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The Lead Review

High-Rise, Low-End: For You And I By Loraine James
Noel Gardner , September 19th, 2019 08:44

Last year's Oram Awards winner Loraine James makes her debut on Hyperdub with a joyous blast of electronically generated melodies and spindizzy beats. Noel Gardner is suitably impressed

photo credit Jase Cooper

Of the multiple reasons why Loraine James’ For You And I is a wonderful album, we are entitled to concentrate on just one: how it sounds. Supplementary context is, though, available: how it centres the producer’s identity, during an often frightening moment of history for particular identities. How it challenges a hegemony long apparent in the music which inspired much of these forty-seven minutes. And the wildcard pick, where the listener exercises another entitlement and maps their own memories and associations onto a work billed as deeply personal.

For You And I is, predominantly, neither high-minded nor solemn: an honest-to-goodness joyous blast of unreasonably pure electronically generated melodies and spindizzy beats pulled from a great many strains of club music. You’re liable to strain a muscle trying to put this in a box, though it shares some common ground with producers like Rian Trainor, Nkisi and Sote, all of whom have also released very good albums in 2019 and who are oft-cited in talk of today’s ‘forward-thinking’ dance. It’s scuzzier than that, though, more impulsive and less stoic, and James’ liking for IDM (both its prettier, ambient side and the one with hypercomplex, abrasive breakbeats) comes consistently through.

The producer has spoken previously about her fandom of the genre being tempered by its overwhelming cis white maleness, so it’s significant that she’s talked up For You And I as an album inspired by her present experience as a queer woman in London (the cover art features the Enfield tower block in which she grew up). Not least because it isn’t really telegraphed in the music or, when they occur, lyrics.

Nevertheless, James’ repeated splicing of ambient trill and furious clatter generates intimacy and euphoria alike, and as such it evokes – for me – some of the raddled messiness of raving when it’s really good. Tinnies wobbling off barely-held-together speaker cabinets, rather than audiophile-perfect soundsystems inside venture capitalists’ hyperfutureworlds (I say all this while not actually being sure if James herself is big on clubbing). A hugely appealing DIY anti-perfectionism pervades almost every track, the same energy as jungle and grime’s first wave, although only occasionally does she dip into that precise sound palette.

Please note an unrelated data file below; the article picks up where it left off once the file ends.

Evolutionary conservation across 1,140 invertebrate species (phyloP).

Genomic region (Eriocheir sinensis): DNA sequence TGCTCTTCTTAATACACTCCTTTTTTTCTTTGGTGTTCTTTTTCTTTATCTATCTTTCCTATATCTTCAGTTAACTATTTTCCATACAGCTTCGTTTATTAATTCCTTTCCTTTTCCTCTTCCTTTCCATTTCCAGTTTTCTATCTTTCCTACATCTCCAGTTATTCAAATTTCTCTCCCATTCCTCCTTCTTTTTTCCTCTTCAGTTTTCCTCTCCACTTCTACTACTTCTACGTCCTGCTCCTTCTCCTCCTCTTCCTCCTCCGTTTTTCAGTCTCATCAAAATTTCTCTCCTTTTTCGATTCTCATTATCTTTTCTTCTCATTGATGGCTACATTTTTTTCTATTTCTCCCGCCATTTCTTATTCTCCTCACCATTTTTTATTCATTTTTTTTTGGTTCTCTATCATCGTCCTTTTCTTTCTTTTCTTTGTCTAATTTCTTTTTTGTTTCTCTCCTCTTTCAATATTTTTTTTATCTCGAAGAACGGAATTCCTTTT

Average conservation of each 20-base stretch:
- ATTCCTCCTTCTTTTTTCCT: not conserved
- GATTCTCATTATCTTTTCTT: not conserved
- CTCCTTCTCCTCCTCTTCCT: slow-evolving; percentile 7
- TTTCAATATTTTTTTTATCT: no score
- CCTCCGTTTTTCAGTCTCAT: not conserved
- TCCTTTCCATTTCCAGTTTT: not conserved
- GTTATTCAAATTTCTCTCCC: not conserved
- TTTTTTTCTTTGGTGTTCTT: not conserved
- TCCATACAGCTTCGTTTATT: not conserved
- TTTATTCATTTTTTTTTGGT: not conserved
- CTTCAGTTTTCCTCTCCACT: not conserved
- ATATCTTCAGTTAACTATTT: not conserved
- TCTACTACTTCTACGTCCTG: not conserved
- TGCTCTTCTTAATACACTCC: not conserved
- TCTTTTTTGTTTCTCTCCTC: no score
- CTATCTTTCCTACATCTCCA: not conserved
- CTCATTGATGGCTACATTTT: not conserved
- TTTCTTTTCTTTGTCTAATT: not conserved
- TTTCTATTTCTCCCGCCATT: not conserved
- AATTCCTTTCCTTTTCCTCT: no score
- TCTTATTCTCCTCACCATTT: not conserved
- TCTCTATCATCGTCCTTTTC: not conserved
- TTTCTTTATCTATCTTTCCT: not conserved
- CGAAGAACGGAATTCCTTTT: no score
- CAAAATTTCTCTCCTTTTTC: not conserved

James’ debut album Detail came out in 2017, and at the time of writing you can still buy one of fifty CDs pressed from her Bandcamp page. It does however capture the producer’s transition from fidgety IDM tinkerer to the harder-edged, ravier mode found on For You & I, and also features some brief bars from Le3 bLACK, a London MC who James has retained for two tracks here.

On ‘My Future’, it’s more than halfway before he appears, a bed of bonecrack snares and pitchshifted sighs having been laid by this point, but it’s ‘London Ting // Dark As Fuck’ that’s the album’s most visceral and, for my vulgar money, finest moment. Powered by an obscene kickdrum and lush videogame melodies, equal parts Aphex Twin and Terror Danjah, the vocals have been edited so as to remove most trains of thought from line to line – but the exhortation, “look at my skin, dark as fuck,” gobbed out in triumph, stands tall in splendid isolation. The result is a kind of dreamstate effect, where individual parts are understandable but abandon logical progression when chained together. A state also attainable by swerving sleep and staying up late in clubs instead, one might add.